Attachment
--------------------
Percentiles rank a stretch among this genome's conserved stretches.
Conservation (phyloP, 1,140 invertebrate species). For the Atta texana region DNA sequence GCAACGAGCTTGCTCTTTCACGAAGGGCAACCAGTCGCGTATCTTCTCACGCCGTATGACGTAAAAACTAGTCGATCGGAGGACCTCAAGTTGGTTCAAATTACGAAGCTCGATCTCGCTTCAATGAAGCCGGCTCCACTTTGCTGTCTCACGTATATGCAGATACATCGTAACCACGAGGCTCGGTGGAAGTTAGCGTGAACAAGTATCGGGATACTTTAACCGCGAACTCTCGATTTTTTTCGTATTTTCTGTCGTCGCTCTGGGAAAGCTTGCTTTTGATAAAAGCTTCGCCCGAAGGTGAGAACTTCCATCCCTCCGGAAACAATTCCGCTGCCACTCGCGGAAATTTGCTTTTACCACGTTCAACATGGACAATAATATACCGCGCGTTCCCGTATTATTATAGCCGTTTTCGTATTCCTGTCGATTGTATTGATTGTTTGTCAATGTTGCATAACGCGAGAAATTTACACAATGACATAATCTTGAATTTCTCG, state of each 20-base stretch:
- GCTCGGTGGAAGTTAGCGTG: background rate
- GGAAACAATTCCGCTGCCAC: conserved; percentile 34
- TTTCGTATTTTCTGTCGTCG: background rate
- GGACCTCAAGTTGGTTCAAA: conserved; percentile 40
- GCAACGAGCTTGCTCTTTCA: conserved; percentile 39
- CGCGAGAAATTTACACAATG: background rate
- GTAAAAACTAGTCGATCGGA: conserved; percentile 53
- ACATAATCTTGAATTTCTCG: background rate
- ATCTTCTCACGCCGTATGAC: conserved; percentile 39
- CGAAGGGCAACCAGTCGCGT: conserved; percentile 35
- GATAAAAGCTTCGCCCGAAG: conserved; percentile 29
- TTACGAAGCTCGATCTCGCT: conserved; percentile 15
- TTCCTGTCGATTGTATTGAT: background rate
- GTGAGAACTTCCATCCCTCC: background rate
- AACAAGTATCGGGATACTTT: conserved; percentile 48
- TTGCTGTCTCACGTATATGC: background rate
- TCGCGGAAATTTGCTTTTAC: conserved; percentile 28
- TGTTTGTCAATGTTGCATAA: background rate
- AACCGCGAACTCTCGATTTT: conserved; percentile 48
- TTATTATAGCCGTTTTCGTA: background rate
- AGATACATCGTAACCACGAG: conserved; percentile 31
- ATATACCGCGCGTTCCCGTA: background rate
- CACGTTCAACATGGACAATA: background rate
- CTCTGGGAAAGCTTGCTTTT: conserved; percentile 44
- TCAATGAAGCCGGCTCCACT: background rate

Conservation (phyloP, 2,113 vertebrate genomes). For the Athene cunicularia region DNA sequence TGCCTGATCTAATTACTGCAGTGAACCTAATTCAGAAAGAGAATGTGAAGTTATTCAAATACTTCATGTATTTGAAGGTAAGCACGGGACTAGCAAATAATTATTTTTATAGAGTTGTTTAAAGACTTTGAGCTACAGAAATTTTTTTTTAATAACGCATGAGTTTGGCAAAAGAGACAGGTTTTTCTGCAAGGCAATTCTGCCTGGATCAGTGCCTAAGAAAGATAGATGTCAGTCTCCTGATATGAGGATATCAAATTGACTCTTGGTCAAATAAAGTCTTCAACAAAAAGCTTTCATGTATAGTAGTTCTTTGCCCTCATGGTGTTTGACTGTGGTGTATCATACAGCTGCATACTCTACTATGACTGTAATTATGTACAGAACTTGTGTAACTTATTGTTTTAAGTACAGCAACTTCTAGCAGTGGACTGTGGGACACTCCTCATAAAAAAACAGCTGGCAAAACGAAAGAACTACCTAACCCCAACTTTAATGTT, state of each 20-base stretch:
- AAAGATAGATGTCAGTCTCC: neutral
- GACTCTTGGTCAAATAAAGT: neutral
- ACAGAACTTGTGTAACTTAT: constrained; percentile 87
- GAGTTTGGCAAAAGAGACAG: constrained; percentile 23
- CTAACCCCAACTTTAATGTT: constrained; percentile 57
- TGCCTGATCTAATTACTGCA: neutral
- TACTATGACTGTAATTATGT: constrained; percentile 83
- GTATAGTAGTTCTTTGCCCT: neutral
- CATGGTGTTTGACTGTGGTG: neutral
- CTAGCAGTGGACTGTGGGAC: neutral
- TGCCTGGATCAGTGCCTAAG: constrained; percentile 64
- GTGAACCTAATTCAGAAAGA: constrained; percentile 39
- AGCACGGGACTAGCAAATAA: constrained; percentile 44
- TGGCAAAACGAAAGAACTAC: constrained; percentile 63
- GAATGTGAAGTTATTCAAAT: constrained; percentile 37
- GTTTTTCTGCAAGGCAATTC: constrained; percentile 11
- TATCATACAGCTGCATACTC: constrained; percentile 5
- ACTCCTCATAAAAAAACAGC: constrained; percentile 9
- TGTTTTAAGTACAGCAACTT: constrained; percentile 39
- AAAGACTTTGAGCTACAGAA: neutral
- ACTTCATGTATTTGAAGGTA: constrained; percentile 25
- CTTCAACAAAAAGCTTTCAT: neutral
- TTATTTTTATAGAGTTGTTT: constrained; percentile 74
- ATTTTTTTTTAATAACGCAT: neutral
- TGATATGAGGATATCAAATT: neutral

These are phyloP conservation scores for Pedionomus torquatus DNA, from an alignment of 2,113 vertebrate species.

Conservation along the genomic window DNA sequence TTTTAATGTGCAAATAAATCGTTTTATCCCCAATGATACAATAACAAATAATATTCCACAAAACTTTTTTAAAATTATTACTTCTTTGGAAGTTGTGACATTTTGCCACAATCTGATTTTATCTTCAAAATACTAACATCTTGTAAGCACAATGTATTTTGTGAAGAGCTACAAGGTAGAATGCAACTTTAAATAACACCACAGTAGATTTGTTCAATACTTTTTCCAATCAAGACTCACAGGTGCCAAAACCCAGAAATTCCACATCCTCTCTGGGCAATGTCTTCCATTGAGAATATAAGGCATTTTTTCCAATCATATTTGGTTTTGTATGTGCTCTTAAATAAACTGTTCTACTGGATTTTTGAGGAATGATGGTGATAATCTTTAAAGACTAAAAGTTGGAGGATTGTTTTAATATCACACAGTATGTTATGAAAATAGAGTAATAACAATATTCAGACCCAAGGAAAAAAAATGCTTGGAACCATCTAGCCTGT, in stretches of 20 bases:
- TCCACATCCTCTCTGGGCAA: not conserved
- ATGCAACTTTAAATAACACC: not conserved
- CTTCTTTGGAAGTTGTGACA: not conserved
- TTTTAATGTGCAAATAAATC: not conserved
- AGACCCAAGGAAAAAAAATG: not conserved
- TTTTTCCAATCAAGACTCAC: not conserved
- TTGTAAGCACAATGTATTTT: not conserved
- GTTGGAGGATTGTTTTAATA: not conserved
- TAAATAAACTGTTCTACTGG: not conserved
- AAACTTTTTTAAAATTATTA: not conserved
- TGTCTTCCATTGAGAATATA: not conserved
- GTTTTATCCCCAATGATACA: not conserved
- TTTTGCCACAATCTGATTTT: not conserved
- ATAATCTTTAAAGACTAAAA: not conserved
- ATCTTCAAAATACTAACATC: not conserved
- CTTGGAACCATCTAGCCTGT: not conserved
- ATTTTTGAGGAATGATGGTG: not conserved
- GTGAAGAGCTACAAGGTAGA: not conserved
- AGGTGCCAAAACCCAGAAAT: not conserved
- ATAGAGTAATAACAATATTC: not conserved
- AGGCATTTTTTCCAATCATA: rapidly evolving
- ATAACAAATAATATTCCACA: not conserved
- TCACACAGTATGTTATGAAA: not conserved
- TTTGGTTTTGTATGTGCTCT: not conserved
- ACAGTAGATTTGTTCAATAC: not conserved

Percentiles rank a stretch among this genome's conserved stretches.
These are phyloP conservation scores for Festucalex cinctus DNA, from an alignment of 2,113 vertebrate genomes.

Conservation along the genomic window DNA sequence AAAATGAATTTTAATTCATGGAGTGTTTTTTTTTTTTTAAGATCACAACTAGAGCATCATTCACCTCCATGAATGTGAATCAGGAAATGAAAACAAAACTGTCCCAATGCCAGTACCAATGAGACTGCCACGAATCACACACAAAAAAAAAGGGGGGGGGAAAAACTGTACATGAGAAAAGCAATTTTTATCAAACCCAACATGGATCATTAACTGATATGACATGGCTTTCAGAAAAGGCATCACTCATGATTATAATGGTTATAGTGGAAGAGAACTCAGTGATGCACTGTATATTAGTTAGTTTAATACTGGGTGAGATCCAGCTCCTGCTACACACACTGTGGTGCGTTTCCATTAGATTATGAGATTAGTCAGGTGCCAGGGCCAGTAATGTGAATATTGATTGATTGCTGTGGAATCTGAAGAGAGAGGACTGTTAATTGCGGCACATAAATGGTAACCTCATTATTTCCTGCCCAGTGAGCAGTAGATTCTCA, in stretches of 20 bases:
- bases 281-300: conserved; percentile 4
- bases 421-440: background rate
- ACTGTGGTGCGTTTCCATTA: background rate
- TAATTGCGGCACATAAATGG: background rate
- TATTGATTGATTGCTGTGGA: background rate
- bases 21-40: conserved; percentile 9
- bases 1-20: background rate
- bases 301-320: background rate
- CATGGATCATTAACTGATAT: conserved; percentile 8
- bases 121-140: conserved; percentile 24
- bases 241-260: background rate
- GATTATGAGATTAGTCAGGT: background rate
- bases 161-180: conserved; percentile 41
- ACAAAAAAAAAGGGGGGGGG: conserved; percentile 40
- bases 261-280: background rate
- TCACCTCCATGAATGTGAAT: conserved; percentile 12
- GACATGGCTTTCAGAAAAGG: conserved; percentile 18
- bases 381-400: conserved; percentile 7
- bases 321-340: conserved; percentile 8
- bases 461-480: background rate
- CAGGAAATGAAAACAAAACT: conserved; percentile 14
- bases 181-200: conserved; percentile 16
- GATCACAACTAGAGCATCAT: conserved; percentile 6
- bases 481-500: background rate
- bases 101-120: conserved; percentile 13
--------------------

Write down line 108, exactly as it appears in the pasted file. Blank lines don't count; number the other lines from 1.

- bases 101-120: conserved; percentile 13